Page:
Roger Moore visits Copenhagen: Eyewitness accounts from Magasin du Nord (1972)

Even before Roger Moore made his debut as James Bond 007 in "Live and Let Die" (EON 1973), he enjoyed a strong fan following in Denmark due to the popularity of the TV series "The Persuaders" (Danish title: "De uheldige helte" = The Unlucky Heroes, 1971-72) in which he played the dandyish lord Brett Sinclair opposite Tony Curtis as brash American Danny Wilde.

Nevertheless the publicity department at the renowned department store Magasin du Nord at Kongens Nytorv in Copenhagen were taken aback by the response when they invited the citizens of the Danish capital to meet the British television star on Friday May 5, 1972.

Roger Moore in Magasin du Nord May 5, 1972

Roger Moore was visiting Copenhagen as a board member of the luxury goods firm Fabergé to promote their latest fragrance. Unfortunately, the arrangers at Magasin du Nord had grossly underestimated the public's interest in seeing the actor in the flesh. Several thousand children and adults flocked to the second floor of the department store hoping to catch a glimpse of the star, and the pressure of the crowds caused the situation to escalate into sheer chaos.

"People went berserk. They smashed our mirrors, and we had to call for ambulances."
– An employee of Magasin du Nord recalls Roger Moore's visit to the department store

One of many children who did not get the chance to greet Roger Moore was the eight-year-old Bent Nielsen. In 2006 he recalled on his blog that infamous day in May 1972 when his mother took him to see Moore at the store:

"When we arrived at Magasin we were directed to the second floor where we found a place in front of two large white doors behind the few other attendees who had already appeared. After a while more and more people showed up and eventually people started pushing from below as we got closer to the time where we would come in and meet Roger Moore. The queue grew, and the Magasin employees tried to form a chain by holding hands but people still continued to push and crowd, after which my mother put me up on the counter next to a cash register until the counter started to tilt back and forth when people just kept on crowding. My mother then lifted me back down and we had to push our way out through the crowd as things were now out of control, and we just got out of there as fast as possible.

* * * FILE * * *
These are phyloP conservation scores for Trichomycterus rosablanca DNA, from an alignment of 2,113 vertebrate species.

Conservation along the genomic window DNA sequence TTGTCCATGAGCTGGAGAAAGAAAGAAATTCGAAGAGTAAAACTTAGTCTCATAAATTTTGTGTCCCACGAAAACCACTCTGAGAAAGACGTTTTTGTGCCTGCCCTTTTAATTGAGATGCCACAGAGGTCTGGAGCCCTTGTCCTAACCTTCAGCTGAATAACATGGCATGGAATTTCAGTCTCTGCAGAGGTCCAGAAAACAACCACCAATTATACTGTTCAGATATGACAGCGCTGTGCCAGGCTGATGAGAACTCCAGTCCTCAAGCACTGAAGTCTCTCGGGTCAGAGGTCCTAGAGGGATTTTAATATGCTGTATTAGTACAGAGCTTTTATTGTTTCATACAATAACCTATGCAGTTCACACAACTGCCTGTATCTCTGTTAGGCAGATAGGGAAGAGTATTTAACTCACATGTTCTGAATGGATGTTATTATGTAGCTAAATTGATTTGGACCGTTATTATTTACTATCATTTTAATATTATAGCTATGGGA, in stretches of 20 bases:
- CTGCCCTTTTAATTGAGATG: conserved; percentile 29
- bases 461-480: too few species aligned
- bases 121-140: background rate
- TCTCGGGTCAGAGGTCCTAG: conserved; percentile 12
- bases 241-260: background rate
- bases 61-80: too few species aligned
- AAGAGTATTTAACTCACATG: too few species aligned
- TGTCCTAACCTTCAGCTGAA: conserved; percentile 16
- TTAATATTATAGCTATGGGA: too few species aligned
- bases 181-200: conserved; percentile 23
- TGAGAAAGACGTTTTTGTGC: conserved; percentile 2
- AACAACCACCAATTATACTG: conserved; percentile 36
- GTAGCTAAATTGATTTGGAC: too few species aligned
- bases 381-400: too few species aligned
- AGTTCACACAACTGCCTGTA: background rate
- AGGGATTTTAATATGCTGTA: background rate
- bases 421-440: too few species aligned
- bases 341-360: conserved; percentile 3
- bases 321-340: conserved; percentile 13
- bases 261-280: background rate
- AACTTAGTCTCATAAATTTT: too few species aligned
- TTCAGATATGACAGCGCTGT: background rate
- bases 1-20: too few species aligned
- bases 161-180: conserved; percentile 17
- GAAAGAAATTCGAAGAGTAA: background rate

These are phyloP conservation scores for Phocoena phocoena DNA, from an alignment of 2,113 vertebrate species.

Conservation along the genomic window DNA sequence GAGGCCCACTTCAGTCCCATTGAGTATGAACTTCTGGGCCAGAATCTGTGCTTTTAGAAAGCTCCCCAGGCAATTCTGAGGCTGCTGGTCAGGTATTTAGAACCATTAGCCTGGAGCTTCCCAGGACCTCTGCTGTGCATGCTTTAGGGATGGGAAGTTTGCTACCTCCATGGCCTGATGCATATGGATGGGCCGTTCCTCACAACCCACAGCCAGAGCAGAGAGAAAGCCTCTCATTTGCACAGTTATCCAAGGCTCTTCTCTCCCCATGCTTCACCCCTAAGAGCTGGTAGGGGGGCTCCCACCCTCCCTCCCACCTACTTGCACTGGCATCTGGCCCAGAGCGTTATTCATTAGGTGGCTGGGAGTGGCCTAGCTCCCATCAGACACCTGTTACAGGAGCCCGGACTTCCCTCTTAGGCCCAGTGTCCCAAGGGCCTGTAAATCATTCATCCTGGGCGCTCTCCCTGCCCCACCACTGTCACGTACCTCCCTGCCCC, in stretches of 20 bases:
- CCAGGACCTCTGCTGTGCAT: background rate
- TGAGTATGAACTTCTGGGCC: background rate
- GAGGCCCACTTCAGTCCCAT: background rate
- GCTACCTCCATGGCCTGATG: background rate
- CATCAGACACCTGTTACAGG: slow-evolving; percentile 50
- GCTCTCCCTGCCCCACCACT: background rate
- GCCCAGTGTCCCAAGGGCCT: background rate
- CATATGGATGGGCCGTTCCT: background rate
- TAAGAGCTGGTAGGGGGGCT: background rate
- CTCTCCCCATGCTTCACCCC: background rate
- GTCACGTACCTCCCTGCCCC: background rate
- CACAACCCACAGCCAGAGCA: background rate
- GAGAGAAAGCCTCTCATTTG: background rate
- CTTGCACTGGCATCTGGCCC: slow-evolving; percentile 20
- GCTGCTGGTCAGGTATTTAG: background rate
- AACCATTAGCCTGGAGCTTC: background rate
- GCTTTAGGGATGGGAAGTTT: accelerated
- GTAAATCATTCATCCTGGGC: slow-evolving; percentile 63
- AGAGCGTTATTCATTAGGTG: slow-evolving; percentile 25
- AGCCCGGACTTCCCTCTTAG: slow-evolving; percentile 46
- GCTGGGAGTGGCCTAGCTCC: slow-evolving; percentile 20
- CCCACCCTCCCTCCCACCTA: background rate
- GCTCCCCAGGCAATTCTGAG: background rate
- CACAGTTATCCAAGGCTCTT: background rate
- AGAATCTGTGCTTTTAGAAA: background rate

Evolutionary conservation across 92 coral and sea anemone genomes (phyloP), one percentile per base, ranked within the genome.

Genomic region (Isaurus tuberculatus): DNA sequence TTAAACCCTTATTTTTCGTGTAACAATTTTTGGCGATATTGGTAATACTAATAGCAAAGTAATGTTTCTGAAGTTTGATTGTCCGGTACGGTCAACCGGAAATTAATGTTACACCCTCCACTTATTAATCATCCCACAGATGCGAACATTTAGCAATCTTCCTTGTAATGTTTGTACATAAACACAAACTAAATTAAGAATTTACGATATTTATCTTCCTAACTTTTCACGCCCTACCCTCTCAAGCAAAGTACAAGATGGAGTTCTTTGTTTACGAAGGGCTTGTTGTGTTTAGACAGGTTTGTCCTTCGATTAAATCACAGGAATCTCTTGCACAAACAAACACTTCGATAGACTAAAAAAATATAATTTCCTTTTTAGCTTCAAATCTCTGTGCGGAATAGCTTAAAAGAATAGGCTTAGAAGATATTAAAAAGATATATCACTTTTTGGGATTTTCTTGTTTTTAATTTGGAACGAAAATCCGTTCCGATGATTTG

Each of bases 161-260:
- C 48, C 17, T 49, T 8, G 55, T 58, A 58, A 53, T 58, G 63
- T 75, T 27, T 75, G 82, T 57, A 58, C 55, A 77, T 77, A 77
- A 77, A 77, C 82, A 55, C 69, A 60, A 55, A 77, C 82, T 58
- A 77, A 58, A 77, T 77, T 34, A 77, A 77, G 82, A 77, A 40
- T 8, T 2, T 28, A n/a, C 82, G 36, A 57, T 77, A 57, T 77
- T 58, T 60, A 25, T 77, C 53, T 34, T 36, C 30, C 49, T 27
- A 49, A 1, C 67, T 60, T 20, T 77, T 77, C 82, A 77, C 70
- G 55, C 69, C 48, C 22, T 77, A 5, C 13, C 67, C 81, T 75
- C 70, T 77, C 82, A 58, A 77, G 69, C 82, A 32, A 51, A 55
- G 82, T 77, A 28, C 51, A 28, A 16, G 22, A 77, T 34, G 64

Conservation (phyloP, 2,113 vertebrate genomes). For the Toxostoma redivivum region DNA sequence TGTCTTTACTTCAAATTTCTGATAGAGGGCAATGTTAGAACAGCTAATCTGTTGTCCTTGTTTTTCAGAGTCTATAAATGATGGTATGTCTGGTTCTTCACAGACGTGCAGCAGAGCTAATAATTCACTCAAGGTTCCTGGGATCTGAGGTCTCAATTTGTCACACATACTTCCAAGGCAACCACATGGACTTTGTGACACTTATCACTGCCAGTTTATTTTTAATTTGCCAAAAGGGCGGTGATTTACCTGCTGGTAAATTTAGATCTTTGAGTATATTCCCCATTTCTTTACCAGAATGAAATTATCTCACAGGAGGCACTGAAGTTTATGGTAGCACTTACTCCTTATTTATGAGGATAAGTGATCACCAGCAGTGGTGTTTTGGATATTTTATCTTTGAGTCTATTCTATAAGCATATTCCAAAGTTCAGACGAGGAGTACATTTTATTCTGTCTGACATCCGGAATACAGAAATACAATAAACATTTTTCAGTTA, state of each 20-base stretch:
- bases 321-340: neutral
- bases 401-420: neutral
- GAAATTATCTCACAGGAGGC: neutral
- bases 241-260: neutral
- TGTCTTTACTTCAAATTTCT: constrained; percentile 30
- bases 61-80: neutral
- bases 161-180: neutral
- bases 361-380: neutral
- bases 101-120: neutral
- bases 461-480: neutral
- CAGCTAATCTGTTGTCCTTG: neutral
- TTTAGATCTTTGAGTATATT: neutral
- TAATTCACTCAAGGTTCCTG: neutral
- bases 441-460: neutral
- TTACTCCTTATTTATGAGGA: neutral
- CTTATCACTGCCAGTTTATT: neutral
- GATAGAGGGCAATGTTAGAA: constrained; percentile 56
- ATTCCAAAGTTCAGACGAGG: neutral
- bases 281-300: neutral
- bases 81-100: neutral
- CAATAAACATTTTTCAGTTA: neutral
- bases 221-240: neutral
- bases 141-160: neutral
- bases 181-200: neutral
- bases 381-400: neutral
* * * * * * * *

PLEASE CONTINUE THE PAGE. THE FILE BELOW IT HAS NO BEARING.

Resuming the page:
On our way out of Magasin we heard over the speaker system that they expected to have the queue in order by the time Roger Moore appeared. We didn't believe them. Outside we happened to meet a lady who told us that she had seen Roger Moore walking down a side street near the store, even though her daughter was still standing in line to get in to see him. Despondently we decided to go home, not knowing if anyone in the store would get the chance to greet him".

Roger Moore at Magasin du Nord May 5, 1972

Sussi Bech, who later became a major Danish comic book artist, was also present on May 5, 1972. Her recollection:

"As a twelve-year-old, I showed up with my two-year-older sister. We must have arrived a little later [than Bent] because we didn't experience a queue but just a sea of ​​people. Being young and naïve we just tripped forward as the crowd allowed, and thus we must have been part of those who unsuspectingly pushed. That's the scary thing about crowds, that those at the back have no idea what kind of chaos they create up front. We only realized too late what we were getting ourselves into. We were standing so close that we could barely lift an arm. My sister's fancy suede bag got tangled up in the crowd, and the handle snapped. In front of me a young boy was screaming and screaming. He was red-hot and only as tall as my waist. I tried to lift him up but it was completely impossible as we were all straitjacketed.

This went on endlessly with the crowd shouting and screaming. My sister and I were pushed right up to the front where some frantic store employees who clearly had no control over the situation were standing. At long last they formed a human chain, letting people out the back door in small groups. It was a miracle that no-one was trampled to death. Some time later (an hour perhaps?) we returned to the floor that had now been cleared. My sister recovered her handle-less bag ... and at that very moment, Roger Moore stepped out and waved and said 'Hello' to the few people who happened to be nearby. But he had become rather uninteresting after all that. I was much happier to see the little boy running off with his mother, all sweaty and with his hair all messed up".

Roger Moore's calamitous visit received three pages of coverage in Magasin du Nord's staff magazine Bikuben. The uncredited report, reproduced below, was probably written by the magazine's then editor, Tove Selbach Poulsen.

The pages from Bikuben as well as the press photos are reproduced here with the kind permisison of Magasin du Nord Museum. Thanks to Bent Nielsen, Sussi Bech, and Britta Smits.

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